2. Statutory intervention to establish a third category of property is unnecessary. The CP proposes that English law should recognise a third category of property (beyond things in possession and things in action, the two categories of property contemplated in Colonial Bank v Whinney). It also invites views as to whether this would best be achieved through common law development or statutory reform. The courts have already recognised as property many intangible things that are not things in possession or things in action (in the strict sense). In our view, this points to a third category that comprises such property. Some commentators consider that a third category is unnecessary, as the category of things in action is already of a residual nature. We consider that Colonial Bank v Whinney is not authority for asserting that crypto-tokens which qualify as property are things in action to which all the rules applicable to things in action (in a strict sense) apply (see, for example, point 5 below). We think that the better view is instead that there is a third category of property encompassing intangible things which qualify as property but which are not things in action (in the strict sense). This third category is not limited to data objects. It follows that statutory intervention to create a third category of property is unnecessary. It is also likely to be problematic, with a high risk of unintended consequences, particularly if the statute seeks to define the boundaries of that third category.
  3. Defining the parameters of intangible assets can be challenging. The CP seeks to define the third category of property as “data objects”, which poses certain challenges. Among other things, the proposed criteria require that such assets are “composed of data in an electronic medium”. We expect that an intangible asset will need to be composed of more than mere data in order exhibit rivalrousness (another of the Commission’s criteria). However, for some intangible things, identifying precisely what the asset is remains elusive. For crypto-tokens, we view the asset as the power to effect a state change within the crypto-token system, as instantiated in that system (as described in paragraphs 4.8 and 4.9 of Appendix 4 of the CP). This power is derived from the combination of certain data (including cryptographic keys) and the system protocol (including the embedded cryptography), which ensure that the “crypto-token” cannot be double spent. In this way, the asset is composed of a myriad of factors, including, but not limited to, data.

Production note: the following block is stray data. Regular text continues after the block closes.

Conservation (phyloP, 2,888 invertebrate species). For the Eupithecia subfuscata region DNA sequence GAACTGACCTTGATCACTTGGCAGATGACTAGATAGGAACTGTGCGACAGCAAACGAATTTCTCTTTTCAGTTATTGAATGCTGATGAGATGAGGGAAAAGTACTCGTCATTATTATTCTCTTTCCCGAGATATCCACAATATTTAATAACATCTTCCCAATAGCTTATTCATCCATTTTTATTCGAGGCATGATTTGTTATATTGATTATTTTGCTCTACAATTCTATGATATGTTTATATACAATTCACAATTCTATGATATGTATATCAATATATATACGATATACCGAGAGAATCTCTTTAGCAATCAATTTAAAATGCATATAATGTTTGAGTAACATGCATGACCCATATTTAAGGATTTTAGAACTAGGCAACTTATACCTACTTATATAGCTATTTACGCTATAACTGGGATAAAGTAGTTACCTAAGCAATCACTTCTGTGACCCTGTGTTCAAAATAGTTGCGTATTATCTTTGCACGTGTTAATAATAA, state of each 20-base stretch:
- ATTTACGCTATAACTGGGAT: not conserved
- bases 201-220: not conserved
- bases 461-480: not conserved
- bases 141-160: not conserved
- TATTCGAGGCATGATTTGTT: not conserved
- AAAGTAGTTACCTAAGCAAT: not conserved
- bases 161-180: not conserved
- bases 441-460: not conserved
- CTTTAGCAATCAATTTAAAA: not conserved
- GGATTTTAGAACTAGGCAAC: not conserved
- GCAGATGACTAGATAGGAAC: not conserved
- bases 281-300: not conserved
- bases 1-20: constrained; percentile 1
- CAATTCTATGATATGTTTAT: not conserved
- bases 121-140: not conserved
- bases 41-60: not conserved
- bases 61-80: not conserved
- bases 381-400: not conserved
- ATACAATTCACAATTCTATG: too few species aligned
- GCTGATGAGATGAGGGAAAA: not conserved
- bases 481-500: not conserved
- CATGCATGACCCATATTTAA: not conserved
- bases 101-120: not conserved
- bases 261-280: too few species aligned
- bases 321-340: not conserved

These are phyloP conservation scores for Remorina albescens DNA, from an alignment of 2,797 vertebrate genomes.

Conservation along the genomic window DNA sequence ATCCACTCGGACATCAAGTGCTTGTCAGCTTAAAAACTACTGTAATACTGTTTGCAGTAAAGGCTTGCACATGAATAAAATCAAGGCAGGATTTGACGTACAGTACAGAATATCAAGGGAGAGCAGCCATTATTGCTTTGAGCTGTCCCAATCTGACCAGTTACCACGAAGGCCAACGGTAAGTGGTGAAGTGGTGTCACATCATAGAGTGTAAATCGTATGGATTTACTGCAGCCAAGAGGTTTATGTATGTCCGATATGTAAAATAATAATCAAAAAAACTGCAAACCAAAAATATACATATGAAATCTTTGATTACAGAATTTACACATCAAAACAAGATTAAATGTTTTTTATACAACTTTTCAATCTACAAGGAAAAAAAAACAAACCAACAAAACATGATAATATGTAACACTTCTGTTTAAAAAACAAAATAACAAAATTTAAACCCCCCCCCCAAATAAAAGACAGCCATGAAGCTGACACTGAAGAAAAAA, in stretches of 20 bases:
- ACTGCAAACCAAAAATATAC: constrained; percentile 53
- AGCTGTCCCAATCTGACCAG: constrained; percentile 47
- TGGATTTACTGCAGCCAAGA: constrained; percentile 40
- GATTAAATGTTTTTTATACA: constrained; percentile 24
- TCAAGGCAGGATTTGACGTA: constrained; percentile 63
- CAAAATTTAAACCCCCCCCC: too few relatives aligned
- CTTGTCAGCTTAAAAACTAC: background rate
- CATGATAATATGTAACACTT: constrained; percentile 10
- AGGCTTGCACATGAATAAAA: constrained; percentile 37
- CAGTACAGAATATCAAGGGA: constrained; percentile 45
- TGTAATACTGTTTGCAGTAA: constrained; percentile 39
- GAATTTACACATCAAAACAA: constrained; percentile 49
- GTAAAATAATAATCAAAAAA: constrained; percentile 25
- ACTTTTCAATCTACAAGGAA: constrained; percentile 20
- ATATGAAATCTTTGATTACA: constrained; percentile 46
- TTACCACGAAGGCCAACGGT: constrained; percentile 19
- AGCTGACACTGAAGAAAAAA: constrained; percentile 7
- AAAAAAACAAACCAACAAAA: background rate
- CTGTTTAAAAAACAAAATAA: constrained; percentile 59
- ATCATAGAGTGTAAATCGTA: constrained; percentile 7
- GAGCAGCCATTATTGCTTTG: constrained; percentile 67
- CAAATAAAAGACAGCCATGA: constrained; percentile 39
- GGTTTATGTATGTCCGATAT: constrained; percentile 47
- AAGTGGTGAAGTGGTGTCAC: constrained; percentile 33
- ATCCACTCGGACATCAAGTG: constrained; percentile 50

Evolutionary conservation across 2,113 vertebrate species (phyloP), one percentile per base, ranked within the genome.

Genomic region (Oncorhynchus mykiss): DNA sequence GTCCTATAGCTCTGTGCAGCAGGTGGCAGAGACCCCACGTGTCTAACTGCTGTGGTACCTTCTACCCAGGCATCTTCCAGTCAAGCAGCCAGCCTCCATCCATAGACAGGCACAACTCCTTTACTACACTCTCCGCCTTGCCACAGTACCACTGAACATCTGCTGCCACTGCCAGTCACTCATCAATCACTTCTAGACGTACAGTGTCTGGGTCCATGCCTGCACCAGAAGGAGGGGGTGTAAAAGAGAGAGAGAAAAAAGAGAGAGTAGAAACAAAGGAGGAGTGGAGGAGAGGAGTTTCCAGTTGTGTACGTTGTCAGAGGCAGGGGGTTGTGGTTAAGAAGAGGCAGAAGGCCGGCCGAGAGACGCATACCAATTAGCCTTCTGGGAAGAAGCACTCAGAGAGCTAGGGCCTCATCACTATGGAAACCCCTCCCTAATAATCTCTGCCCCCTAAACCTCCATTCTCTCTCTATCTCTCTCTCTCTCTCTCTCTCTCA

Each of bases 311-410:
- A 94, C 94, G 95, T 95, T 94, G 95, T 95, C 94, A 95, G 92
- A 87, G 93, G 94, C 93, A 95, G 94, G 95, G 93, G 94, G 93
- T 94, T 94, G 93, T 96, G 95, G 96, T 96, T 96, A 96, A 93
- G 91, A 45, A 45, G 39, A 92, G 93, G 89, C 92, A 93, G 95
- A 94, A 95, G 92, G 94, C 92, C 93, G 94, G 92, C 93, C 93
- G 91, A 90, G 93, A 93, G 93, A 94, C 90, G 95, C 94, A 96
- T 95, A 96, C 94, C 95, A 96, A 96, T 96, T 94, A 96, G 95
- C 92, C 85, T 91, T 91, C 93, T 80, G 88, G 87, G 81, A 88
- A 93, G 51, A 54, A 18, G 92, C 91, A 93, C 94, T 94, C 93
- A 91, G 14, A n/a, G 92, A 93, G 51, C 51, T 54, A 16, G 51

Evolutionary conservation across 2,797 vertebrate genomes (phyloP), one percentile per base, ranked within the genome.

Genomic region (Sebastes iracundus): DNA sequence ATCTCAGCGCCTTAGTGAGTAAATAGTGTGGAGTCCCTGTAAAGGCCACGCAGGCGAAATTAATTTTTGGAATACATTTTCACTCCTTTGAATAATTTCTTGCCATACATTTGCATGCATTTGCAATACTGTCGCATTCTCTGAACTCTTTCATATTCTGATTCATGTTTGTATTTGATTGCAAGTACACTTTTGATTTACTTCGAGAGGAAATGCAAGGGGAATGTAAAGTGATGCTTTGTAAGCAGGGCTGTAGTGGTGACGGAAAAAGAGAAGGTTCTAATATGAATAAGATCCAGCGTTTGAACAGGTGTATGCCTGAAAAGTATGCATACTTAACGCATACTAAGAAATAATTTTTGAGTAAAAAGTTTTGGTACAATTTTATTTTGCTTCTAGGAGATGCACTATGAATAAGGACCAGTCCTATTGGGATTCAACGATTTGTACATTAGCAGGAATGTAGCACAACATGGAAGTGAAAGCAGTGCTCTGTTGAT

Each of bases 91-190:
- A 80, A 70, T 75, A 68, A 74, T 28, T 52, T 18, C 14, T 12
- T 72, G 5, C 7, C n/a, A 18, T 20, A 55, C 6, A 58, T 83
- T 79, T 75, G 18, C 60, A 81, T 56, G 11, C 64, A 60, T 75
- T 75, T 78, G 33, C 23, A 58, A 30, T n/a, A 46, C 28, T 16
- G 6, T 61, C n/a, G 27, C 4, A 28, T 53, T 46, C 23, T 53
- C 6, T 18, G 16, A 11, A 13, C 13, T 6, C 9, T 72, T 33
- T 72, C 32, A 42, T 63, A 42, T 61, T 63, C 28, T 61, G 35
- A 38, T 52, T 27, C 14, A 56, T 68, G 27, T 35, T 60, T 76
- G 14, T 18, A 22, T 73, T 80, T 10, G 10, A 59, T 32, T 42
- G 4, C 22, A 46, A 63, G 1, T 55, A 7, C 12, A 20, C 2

4. The legal characterisation of a crypto-token transfer is likely to be system-dependent. The CP suggests (and we agree) that the factual nature of the transfer will depend on the precise features of the system. For many (but not necessarily all) crypto-tokens (whether layer 1 or layer 2 based), the power to effect a state change will be destroyed through an on-chain transaction (while a new power is created). In our view, this necessarily informs the legal characterisation of an on-chain transfer.